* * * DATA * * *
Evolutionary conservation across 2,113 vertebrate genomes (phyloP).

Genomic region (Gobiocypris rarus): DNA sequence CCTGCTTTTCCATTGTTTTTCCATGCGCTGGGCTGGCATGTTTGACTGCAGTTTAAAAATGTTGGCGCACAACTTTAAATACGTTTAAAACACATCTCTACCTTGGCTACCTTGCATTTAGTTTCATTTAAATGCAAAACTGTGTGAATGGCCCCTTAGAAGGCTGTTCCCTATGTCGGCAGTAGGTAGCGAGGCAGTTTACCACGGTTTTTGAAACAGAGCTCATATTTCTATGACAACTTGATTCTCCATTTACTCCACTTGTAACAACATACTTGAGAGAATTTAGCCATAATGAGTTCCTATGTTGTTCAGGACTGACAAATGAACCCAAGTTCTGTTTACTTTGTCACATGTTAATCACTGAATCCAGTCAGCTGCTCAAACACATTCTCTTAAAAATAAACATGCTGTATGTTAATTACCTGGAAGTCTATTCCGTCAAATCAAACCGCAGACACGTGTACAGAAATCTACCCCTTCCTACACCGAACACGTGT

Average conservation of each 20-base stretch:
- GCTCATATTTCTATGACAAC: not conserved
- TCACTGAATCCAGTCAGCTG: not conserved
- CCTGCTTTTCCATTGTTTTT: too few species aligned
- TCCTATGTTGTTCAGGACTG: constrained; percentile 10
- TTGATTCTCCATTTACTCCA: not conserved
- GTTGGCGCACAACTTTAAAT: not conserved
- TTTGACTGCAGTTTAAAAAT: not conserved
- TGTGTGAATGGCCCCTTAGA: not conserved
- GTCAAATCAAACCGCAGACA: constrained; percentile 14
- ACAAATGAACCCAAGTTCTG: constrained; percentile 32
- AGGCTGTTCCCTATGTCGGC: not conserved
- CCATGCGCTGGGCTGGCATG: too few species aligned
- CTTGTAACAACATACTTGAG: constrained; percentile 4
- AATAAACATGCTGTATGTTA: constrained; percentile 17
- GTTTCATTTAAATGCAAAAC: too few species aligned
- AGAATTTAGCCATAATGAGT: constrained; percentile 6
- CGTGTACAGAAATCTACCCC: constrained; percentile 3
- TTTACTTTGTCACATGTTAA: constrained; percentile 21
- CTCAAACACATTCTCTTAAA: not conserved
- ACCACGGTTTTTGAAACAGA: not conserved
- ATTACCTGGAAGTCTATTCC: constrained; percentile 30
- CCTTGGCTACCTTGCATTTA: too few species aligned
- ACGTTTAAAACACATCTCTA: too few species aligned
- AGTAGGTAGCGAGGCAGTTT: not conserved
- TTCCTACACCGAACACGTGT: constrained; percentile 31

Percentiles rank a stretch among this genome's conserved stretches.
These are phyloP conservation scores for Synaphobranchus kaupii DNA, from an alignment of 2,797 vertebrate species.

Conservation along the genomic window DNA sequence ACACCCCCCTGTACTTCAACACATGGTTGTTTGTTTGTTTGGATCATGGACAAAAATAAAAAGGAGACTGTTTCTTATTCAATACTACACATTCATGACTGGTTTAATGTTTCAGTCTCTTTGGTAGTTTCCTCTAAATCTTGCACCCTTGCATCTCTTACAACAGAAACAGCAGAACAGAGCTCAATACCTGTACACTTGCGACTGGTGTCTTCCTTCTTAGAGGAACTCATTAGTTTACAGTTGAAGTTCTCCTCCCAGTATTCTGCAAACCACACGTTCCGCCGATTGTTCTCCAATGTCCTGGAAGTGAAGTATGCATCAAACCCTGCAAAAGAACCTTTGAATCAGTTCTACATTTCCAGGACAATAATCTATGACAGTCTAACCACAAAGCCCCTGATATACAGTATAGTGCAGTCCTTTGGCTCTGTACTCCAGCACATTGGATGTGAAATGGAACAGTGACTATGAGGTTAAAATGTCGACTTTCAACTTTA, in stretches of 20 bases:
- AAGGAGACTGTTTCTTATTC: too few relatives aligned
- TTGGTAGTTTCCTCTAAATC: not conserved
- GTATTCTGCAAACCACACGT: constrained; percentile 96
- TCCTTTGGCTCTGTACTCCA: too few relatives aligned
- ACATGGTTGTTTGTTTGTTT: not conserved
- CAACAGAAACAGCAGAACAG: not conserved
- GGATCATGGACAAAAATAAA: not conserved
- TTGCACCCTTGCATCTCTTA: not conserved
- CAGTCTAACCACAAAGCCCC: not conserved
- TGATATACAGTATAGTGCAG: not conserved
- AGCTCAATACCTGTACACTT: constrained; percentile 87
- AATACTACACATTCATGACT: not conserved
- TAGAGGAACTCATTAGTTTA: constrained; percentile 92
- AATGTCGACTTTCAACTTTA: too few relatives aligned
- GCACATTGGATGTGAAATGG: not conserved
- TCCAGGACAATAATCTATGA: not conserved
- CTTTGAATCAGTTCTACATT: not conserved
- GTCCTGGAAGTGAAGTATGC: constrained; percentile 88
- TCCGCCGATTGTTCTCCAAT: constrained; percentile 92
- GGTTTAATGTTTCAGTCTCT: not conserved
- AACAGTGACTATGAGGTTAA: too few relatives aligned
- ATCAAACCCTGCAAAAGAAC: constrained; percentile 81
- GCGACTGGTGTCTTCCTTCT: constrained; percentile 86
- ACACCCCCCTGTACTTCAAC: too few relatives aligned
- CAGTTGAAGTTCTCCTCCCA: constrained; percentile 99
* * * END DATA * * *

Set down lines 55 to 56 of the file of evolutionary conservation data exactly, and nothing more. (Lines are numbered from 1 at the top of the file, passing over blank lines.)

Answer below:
- ACACCCCCCTGTACTTCAAC: too few relatives aligned
- CAGTTGAAGTTCTCCTCCCA: constrained; percentile 99